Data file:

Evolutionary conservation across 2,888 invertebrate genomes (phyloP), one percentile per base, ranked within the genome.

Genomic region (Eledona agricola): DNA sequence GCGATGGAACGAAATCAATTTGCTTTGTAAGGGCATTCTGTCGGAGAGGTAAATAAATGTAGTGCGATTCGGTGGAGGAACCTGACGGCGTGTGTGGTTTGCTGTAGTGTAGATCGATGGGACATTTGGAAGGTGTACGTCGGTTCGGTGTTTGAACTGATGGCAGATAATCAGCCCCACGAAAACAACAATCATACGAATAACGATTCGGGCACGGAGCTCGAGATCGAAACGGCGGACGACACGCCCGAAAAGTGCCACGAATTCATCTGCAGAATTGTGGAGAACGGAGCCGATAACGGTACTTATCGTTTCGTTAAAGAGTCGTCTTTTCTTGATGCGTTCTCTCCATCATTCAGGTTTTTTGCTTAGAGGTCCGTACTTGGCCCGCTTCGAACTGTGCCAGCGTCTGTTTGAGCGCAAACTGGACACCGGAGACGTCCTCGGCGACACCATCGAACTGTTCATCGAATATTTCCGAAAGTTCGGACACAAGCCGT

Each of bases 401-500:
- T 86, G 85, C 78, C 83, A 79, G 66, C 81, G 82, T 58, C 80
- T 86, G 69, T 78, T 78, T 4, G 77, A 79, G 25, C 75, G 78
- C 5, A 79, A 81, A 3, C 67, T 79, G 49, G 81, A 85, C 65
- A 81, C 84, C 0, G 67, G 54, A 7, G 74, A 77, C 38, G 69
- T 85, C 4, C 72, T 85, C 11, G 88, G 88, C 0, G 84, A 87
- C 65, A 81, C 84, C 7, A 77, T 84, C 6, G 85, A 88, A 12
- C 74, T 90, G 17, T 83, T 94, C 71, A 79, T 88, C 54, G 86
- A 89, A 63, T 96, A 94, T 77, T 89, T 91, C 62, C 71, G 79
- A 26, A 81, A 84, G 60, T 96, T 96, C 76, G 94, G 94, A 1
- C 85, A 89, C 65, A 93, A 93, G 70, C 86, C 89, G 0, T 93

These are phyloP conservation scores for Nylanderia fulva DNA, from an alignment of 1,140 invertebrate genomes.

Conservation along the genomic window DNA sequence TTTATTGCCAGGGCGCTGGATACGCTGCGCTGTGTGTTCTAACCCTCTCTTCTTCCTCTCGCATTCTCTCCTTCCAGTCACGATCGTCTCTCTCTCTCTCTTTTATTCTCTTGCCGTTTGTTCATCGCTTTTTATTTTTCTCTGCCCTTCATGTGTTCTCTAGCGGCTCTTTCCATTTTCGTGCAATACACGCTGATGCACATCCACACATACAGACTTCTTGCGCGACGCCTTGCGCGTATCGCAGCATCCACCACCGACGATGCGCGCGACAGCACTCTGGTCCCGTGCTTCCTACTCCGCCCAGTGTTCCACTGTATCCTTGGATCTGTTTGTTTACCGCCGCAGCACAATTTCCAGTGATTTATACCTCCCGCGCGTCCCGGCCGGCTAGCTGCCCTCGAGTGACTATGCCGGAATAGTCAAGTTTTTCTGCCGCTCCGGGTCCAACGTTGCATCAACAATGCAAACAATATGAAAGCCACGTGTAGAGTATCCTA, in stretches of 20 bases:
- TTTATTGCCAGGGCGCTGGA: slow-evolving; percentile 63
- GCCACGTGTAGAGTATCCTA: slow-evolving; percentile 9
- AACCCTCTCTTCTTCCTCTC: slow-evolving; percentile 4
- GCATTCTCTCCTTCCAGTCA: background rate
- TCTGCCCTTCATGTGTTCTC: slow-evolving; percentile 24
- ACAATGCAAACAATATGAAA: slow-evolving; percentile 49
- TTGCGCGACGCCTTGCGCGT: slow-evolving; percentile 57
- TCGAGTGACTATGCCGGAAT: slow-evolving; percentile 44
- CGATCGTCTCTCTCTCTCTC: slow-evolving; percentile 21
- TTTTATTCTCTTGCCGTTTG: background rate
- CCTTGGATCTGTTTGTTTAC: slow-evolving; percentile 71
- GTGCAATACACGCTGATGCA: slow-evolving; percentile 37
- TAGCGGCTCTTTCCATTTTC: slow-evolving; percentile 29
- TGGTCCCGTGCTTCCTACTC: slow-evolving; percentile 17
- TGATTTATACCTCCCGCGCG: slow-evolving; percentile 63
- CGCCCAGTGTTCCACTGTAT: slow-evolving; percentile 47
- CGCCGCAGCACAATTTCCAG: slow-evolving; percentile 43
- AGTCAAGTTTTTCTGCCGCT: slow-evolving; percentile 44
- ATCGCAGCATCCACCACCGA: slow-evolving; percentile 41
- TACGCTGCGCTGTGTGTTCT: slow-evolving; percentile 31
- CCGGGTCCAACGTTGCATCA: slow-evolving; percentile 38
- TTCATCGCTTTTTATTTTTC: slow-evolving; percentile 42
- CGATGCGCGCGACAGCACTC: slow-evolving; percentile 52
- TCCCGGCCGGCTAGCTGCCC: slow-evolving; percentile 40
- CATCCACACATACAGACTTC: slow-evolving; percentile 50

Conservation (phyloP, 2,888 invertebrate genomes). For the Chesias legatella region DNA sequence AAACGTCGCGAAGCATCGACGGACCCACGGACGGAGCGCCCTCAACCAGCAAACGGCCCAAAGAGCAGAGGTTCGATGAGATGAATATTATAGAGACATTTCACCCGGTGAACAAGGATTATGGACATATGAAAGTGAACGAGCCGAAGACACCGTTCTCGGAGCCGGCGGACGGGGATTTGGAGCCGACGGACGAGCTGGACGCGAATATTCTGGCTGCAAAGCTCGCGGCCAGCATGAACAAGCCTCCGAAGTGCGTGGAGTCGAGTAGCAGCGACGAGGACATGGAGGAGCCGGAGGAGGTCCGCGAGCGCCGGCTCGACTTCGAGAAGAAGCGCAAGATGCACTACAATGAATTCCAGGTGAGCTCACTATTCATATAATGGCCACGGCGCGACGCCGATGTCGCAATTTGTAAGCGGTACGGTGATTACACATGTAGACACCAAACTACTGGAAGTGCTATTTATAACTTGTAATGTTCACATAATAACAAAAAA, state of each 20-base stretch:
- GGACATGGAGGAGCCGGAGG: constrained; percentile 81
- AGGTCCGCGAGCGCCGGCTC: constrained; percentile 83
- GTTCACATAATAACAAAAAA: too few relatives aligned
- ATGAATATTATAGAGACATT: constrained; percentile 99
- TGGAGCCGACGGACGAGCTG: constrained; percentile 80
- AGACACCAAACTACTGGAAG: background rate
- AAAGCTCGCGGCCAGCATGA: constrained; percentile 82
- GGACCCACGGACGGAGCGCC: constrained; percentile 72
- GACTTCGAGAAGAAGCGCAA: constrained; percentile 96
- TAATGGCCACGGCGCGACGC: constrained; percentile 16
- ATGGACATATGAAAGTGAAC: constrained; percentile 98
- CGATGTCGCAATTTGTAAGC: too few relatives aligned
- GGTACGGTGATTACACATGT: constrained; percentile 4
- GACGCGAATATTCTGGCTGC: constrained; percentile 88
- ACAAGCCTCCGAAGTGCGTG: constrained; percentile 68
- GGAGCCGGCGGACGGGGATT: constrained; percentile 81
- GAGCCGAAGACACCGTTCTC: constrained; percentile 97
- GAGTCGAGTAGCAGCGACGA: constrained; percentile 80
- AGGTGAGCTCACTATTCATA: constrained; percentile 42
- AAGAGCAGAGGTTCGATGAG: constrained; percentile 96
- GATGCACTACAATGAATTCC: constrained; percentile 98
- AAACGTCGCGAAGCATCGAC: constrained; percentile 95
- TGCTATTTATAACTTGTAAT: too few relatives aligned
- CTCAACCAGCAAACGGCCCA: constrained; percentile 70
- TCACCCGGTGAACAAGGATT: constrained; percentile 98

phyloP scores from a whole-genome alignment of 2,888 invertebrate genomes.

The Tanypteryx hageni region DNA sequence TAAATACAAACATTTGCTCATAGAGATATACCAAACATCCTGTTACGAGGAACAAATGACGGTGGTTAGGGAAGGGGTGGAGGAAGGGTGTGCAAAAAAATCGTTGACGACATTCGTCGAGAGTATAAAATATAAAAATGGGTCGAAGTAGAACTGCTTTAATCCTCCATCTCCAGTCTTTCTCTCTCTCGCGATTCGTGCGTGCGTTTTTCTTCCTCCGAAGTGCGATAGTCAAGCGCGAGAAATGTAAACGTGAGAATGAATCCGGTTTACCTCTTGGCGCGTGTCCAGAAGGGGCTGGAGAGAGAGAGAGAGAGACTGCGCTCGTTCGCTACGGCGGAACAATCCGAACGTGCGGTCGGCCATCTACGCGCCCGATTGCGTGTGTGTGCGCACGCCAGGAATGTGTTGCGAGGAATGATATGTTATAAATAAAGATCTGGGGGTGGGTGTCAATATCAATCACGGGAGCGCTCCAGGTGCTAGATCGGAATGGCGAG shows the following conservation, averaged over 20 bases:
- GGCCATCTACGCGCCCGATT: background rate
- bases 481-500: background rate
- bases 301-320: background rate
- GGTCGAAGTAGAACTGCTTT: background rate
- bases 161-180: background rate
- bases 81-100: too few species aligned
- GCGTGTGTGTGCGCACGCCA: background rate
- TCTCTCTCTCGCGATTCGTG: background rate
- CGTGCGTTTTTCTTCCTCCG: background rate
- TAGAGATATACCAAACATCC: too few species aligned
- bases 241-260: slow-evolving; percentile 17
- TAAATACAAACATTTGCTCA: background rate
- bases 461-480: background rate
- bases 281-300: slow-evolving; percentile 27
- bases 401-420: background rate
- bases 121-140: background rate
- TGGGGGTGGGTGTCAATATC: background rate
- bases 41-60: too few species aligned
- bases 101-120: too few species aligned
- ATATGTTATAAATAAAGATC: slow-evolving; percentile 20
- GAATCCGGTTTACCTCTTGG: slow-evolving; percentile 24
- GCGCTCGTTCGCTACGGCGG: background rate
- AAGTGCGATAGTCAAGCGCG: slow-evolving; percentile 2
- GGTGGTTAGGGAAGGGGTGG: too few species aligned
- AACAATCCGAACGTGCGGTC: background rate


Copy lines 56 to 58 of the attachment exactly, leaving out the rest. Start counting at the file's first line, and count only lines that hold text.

- ACAAGCCTCCGAAGTGCGTG: constrained; percentile 68
- GGAGCCGGCGGACGGGGATT: constrained; percentile 81
- GAGCCGAAGACACCGTTCTC: constrained; percentile 97